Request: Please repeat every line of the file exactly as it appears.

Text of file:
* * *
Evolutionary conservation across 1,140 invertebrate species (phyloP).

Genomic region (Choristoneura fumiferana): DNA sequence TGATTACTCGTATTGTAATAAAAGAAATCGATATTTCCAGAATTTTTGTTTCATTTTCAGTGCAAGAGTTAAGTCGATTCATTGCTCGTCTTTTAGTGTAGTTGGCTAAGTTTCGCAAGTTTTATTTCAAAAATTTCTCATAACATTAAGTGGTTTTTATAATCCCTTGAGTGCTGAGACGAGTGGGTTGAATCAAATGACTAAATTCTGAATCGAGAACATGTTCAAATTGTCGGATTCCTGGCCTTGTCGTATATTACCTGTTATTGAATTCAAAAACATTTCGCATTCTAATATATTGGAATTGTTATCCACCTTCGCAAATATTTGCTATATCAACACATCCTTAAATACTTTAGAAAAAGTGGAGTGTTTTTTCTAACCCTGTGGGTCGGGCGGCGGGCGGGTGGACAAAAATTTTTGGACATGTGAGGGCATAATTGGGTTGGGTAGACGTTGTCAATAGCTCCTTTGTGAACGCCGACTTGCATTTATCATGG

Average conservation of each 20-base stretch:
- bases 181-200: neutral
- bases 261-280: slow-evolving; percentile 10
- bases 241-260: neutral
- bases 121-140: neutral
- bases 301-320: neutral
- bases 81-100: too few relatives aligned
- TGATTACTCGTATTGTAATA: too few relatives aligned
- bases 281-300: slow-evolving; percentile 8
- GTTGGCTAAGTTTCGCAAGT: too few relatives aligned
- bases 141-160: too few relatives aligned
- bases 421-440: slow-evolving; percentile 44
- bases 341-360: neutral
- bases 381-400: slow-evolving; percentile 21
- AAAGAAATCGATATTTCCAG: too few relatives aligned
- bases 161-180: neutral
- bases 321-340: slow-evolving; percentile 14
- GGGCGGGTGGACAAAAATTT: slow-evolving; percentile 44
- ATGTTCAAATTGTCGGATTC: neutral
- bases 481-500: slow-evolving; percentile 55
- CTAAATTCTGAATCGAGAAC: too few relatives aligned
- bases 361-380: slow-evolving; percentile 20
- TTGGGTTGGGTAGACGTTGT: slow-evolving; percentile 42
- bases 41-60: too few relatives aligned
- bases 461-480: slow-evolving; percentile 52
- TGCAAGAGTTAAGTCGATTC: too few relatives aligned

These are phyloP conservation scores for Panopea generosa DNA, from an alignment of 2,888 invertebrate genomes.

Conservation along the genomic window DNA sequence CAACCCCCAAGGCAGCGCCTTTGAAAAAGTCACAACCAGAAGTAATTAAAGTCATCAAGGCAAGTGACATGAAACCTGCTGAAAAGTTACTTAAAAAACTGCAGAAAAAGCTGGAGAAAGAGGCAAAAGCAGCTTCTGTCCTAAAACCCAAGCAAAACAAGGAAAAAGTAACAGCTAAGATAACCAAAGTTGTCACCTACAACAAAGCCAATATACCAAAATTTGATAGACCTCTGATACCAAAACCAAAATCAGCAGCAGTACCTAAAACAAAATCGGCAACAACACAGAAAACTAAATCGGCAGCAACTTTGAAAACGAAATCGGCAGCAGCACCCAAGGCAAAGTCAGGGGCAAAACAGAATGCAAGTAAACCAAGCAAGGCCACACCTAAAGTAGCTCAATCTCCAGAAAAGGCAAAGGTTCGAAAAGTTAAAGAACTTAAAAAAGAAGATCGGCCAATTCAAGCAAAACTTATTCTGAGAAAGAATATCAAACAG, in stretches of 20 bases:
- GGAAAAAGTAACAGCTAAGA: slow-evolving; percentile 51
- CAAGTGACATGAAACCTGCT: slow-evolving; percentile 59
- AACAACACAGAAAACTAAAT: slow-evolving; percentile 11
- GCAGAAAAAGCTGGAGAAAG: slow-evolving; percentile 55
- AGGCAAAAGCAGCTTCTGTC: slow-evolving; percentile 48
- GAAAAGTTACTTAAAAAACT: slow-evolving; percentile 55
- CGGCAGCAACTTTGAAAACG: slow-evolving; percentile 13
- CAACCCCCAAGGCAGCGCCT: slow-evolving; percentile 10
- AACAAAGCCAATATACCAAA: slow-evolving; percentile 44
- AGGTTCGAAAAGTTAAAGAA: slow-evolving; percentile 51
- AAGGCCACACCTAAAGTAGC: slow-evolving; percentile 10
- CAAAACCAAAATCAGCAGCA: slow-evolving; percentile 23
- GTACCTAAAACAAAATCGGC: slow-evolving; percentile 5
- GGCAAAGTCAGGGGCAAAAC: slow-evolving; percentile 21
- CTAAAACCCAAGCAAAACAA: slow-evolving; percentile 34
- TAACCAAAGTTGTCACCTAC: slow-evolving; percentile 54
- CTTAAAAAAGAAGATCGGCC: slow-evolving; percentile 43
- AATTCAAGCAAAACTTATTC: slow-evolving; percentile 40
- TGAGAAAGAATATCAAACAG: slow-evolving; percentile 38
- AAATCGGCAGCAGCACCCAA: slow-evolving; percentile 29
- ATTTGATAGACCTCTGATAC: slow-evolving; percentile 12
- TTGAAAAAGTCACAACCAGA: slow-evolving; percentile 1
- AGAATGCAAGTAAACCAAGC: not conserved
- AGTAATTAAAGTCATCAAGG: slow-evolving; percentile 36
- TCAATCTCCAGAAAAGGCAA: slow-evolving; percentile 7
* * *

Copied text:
Evolutionary conservation across 1,140 invertebrate species (phyloP).

Genomic region (Choristoneura fumiferana): DNA sequence TGATTACTCGTATTGTAATAAAAGAAATCGATATTTCCAGAATTTTTGTTTCATTTTCAGTGCAAGAGTTAAGTCGATTCATTGCTCGTCTTTTAGTGTAGTTGGCTAAGTTTCGCAAGTTTTATTTCAAAAATTTCTCATAACATTAAGTGGTTTTTATAATCCCTTGAGTGCTGAGACGAGTGGGTTGAATCAAATGACTAAATTCTGAATCGAGAACATGTTCAAATTGTCGGATTCCTGGCCTTGTCGTATATTACCTGTTATTGAATTCAAAAACATTTCGCATTCTAATATATTGGAATTGTTATCCACCTTCGCAAATATTTGCTATATCAACACATCCTTAAATACTTTAGAAAAAGTGGAGTGTTTTTTCTAACCCTGTGGGTCGGGCGGCGGGCGGGTGGACAAAAATTTTTGGACATGTGAGGGCATAATTGGGTTGGGTAGACGTTGTCAATAGCTCCTTTGTGAACGCCGACTTGCATTTATCATGG

Average conservation of each 20-base stretch:
- bases 181-200: neutral
- bases 261-280: slow-evolving; percentile 10
- bases 241-260: neutral
- bases 121-140: neutral
- bases 301-320: neutral
- bases 81-100: too few relatives aligned
- TGATTACTCGTATTGTAATA: too few relatives aligned
- bases 281-300: slow-evolving; percentile 8
- GTTGGCTAAGTTTCGCAAGT: too few relatives aligned
- bases 141-160: too few relatives aligned
- bases 421-440: slow-evolving; percentile 44
- bases 341-360: neutral
- bases 381-400: slow-evolving; percentile 21
- AAAGAAATCGATATTTCCAG: too few relatives aligned
- bases 161-180: neutral
- bases 321-340: slow-evolving; percentile 14
- GGGCGGGTGGACAAAAATTT: slow-evolving; percentile 44
- ATGTTCAAATTGTCGGATTC: neutral
- bases 481-500: slow-evolving; percentile 55
- CTAAATTCTGAATCGAGAAC: too few relatives aligned
- bases 361-380: slow-evolving; percentile 20
- TTGGGTTGGGTAGACGTTGT: slow-evolving; percentile 42
- bases 41-60: too few relatives aligned
- bases 461-480: slow-evolving; percentile 52
- TGCAAGAGTTAAGTCGATTC: too few relatives aligned

These are phyloP conservation scores for Panopea generosa DNA, from an alignment of 2,888 invertebrate genomes.

Conservation along the genomic window DNA sequence CAACCCCCAAGGCAGCGCCTTTGAAAAAGTCACAACCAGAAGTAATTAAAGTCATCAAGGCAAGTGACATGAAACCTGCTGAAAAGTTACTTAAAAAACTGCAGAAAAAGCTGGAGAAAGAGGCAAAAGCAGCTTCTGTCCTAAAACCCAAGCAAAACAAGGAAAAAGTAACAGCTAAGATAACCAAAGTTGTCACCTACAACAAAGCCAATATACCAAAATTTGATAGACCTCTGATACCAAAACCAAAATCAGCAGCAGTACCTAAAACAAAATCGGCAACAACACAGAAAACTAAATCGGCAGCAACTTTGAAAACGAAATCGGCAGCAGCACCCAAGGCAAAGTCAGGGGCAAAACAGAATGCAAGTAAACCAAGCAAGGCCACACCTAAAGTAGCTCAATCTCCAGAAAAGGCAAAGGTTCGAAAAGTTAAAGAACTTAAAAAAGAAGATCGGCCAATTCAAGCAAAACTTATTCTGAGAAAGAATATCAAACAG, in stretches of 20 bases:
- GGAAAAAGTAACAGCTAAGA: slow-evolving; percentile 51
- CAAGTGACATGAAACCTGCT: slow-evolving; percentile 59
- AACAACACAGAAAACTAAAT: slow-evolving; percentile 11
- GCAGAAAAAGCTGGAGAAAG: slow-evolving; percentile 55
- AGGCAAAAGCAGCTTCTGTC: slow-evolving; percentile 48
- GAAAAGTTACTTAAAAAACT: slow-evolving; percentile 55
- CGGCAGCAACTTTGAAAACG: slow-evolving; percentile 13
- CAACCCCCAAGGCAGCGCCT: slow-evolving; percentile 10
- AACAAAGCCAATATACCAAA: slow-evolving; percentile 44
- AGGTTCGAAAAGTTAAAGAA: slow-evolving; percentile 51
- AAGGCCACACCTAAAGTAGC: slow-evolving; percentile 10
- CAAAACCAAAATCAGCAGCA: slow-evolving; percentile 23
- GTACCTAAAACAAAATCGGC: slow-evolving; percentile 5
- GGCAAAGTCAGGGGCAAAAC: slow-evolving; percentile 21
- CTAAAACCCAAGCAAAACAA: slow-evolving; percentile 34
- TAACCAAAGTTGTCACCTAC: slow-evolving; percentile 54
- CTTAAAAAAGAAGATCGGCC: slow-evolving; percentile 43
- AATTCAAGCAAAACTTATTC: slow-evolving; percentile 40
- TGAGAAAGAATATCAAACAG: slow-evolving; percentile 38
- AAATCGGCAGCAGCACCCAA: slow-evolving; percentile 29
- ATTTGATAGACCTCTGATAC: slow-evolving; percentile 12
- TTGAAAAAGTCACAACCAGA: slow-evolving; percentile 1
- AGAATGCAAGTAAACCAAGC: not conserved
- AGTAATTAAAGTCATCAAGG: slow-evolving; percentile 36
- TCAATCTCCAGAAAAGGCAA: slow-evolving; percentile 7